10. Kathy Lincoln says

    I have been researching recipes on the net and came across your recipe for canned tomato soup. Your recipe is the first and one that does not say, that you MUST use a pressure canner, to process the soup! If I am understanding your recipe, you say to process in a regular canner, covering the jars with water and process for 20 minutes. Is this right and is it safe, not to use a pressure canner? Thanks, Kathy, Etna, Ca.

    • says

      Hi Kathy! Thanks for pointing that out. The processes used for canning items is constantly changing. What used to be safe, is now considered unsafe. I have found the correct information, and added it to the recipe. Interesting how salsa doesn’t require pressure canning, but tomato soup does. Hmm…

  11. Rae says

    Hey Jeanine,

    I was wondering why there was a change from water bath to pressure canning? As long as the seal holds (I have a couple pints left from last fall before the change was made) wouldn’t it still be safe? I always check the seal and smell the contents of what I am opening, but I wanted to be sure. Thanks!

    • says

      Hi Rae, Personally – I don’t find anything wrong with the water bath method, but because I’m telling others what to do, we have to keep up with the latest techniques, and “they” (food safety people), say that a simple water bath isn’t enough for tomatoes anymore, it has to be canned under pressure. :(

      • Rae says

        Thank you so much for replying! I love how they (food safety people) like to make our lives harder lol. I think I will continue with the water bath as well.

  12. Becky says

    Can I safely substitute olive or canola oil for the butter/margarine? My GF father in law is also unable to have any dairy. Thanks! (BTW, just stumbled on this site and am soooooooo excited I found it!)

    • says

      Welcome here, Becky! :) I’ve never tried subbing the butter with oil, but I don’t see why some olive oil wouldn’t work well in there. Great idea!

  13. Liz says

    RECIPE REVISION REQUIRED FOR SAFETY/HEALTH:
    I am a canning instructor and this recipe, while I’m sure delicious, is not safe for canning because of the addition of corn starch prior to canning. It is great for freezing or you can omit the corn starch and add it prior to serving.

    Also, you don’t need to sterilize any jar or lid that will be processed for greater than 10 minutes in a pressure canner or water bath canner. You NEVER want to boil the rubber ringed flats, especially not simmer for 10 minutes because it can over soften the rubber and not allow for a true seal, allowing for bacterial growth. You just heat the water up to a simmer and then shut it off, that’s plenty. You want to pour the soup into clean & heated jars, but again you don’t need to sterilize. You can find all of these guidelines at http://nchfp.uga.edu/publications/usda/INTRO%20section%20Home%20Can.pdf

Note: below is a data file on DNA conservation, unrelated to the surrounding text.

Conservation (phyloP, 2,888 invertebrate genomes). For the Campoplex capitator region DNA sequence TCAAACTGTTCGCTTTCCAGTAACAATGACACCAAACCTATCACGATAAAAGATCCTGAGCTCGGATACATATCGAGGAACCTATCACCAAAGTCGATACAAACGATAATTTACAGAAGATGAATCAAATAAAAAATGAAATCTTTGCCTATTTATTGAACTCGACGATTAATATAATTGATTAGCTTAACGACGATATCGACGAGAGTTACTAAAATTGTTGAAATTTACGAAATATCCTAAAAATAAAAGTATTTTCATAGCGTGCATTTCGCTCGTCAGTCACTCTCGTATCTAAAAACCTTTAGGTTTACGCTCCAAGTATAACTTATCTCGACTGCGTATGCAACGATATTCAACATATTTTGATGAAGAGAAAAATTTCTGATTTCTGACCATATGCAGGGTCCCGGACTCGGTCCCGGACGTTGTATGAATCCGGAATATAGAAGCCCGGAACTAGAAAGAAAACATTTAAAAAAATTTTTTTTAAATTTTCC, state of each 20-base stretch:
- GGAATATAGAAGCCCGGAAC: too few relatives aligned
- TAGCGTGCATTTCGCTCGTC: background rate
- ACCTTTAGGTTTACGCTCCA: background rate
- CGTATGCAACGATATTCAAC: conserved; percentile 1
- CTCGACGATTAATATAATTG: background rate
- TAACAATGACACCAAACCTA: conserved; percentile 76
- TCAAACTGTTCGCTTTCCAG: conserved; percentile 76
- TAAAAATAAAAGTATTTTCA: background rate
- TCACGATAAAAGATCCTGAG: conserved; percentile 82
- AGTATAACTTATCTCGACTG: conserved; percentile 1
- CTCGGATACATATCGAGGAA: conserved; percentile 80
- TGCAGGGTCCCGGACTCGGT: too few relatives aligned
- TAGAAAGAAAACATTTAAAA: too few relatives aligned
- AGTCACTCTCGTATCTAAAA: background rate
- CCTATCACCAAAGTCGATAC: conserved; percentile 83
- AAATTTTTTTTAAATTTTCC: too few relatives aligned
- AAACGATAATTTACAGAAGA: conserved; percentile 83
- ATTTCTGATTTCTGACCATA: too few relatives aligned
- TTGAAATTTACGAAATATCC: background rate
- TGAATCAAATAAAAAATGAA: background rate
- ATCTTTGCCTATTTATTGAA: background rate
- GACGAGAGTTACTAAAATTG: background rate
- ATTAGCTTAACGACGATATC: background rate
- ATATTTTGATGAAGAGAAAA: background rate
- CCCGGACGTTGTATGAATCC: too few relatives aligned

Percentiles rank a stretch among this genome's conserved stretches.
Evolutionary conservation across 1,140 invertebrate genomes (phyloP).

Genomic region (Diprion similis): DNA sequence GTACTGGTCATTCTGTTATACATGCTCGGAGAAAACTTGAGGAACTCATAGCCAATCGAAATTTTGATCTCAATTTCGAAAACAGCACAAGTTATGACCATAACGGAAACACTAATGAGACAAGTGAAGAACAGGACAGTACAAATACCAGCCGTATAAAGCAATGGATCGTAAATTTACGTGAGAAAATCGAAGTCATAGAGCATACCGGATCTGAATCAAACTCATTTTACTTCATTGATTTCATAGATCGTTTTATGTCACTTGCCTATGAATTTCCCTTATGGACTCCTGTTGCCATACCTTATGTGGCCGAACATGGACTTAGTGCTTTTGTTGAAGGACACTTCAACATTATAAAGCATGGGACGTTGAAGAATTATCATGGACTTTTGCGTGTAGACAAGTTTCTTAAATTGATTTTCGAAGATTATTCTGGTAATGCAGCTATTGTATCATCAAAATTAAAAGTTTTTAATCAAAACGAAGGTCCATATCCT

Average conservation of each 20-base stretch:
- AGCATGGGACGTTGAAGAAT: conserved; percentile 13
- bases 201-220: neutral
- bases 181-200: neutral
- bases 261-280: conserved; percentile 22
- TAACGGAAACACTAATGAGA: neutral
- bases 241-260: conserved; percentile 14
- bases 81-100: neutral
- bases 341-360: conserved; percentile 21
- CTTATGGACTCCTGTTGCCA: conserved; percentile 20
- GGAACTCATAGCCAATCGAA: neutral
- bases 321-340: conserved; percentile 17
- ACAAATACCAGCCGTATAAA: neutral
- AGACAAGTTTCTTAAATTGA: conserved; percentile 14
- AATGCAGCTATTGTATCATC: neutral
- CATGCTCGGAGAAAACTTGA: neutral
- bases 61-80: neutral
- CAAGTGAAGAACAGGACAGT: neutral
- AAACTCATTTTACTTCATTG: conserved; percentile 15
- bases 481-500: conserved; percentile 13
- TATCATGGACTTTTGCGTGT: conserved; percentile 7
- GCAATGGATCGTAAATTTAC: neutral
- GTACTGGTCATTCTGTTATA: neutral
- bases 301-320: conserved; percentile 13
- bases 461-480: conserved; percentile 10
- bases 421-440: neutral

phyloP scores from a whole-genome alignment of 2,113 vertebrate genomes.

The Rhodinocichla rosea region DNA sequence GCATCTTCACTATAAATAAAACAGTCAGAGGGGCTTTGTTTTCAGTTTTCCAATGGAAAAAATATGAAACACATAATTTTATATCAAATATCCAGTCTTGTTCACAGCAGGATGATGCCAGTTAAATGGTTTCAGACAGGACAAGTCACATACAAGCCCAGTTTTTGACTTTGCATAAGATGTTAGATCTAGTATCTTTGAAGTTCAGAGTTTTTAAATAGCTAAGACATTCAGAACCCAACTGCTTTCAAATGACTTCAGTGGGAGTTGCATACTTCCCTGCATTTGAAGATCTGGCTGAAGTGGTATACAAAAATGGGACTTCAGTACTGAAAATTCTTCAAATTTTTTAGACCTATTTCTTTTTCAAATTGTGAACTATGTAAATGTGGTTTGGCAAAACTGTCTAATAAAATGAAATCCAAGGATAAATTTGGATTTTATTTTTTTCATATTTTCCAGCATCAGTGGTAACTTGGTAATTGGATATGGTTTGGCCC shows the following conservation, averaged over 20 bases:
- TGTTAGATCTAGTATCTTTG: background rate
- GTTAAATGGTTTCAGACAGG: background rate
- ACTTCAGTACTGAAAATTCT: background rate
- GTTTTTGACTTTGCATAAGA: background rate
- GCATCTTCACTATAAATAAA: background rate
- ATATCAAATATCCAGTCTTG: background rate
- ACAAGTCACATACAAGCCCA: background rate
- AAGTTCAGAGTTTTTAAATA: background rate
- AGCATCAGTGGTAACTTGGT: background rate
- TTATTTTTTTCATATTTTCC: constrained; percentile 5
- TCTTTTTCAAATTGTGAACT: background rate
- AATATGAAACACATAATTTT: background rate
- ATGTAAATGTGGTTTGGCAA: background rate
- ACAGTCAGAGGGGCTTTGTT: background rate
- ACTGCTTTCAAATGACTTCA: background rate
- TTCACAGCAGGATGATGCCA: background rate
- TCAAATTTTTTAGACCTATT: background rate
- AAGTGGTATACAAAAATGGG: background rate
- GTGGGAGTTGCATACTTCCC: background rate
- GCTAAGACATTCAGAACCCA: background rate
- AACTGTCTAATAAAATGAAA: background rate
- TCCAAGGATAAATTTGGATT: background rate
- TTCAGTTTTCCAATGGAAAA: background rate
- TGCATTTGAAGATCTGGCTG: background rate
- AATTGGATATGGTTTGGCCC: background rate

Here is the USDA guidelines on adding thickeners before canning: Never, under any circumstances, add a thickening product before canning. These thickening products will change the acidity level of your tomatoes and could also create a thick product that does not allow good heat penetration. As a result, adding thickeners before canning may result in an unsafe product.

    Thicken tomato products with flour,
    cream, cornstarch, etc. just before serving.
    To produce a thicker tomato product, try using Italian plum-style or paste tomatoes vs. large slicing tomatoes. Thicken salsas by adding tomato paste or by draining off some of the liquid after you chop the tomatoes. Also, thicken tomato products with flour, cream, cornstarch, etc. just before serving. If you do thicken your tomato soup mixture, it can be frozen successfully but never canned!

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  1. […] Canned Tomato Soup by The Baking Beauties Welcome to canning season in this Baking Beauty’s kitchen. I don’t can much, but when those tomatoes turn red, I’ve got my work cut out for me. Besides making salsa, I also make this canned tomato soup. This recipe comes from my Mother-in-law, I have no idea how long she has made this soup, but when I started dating her son 16 years ago, I know she was making the soup then already. I always found the soup to be too warm though. Like, beads of sweat on your forehead warm. But, t (…) Click here to read more … […]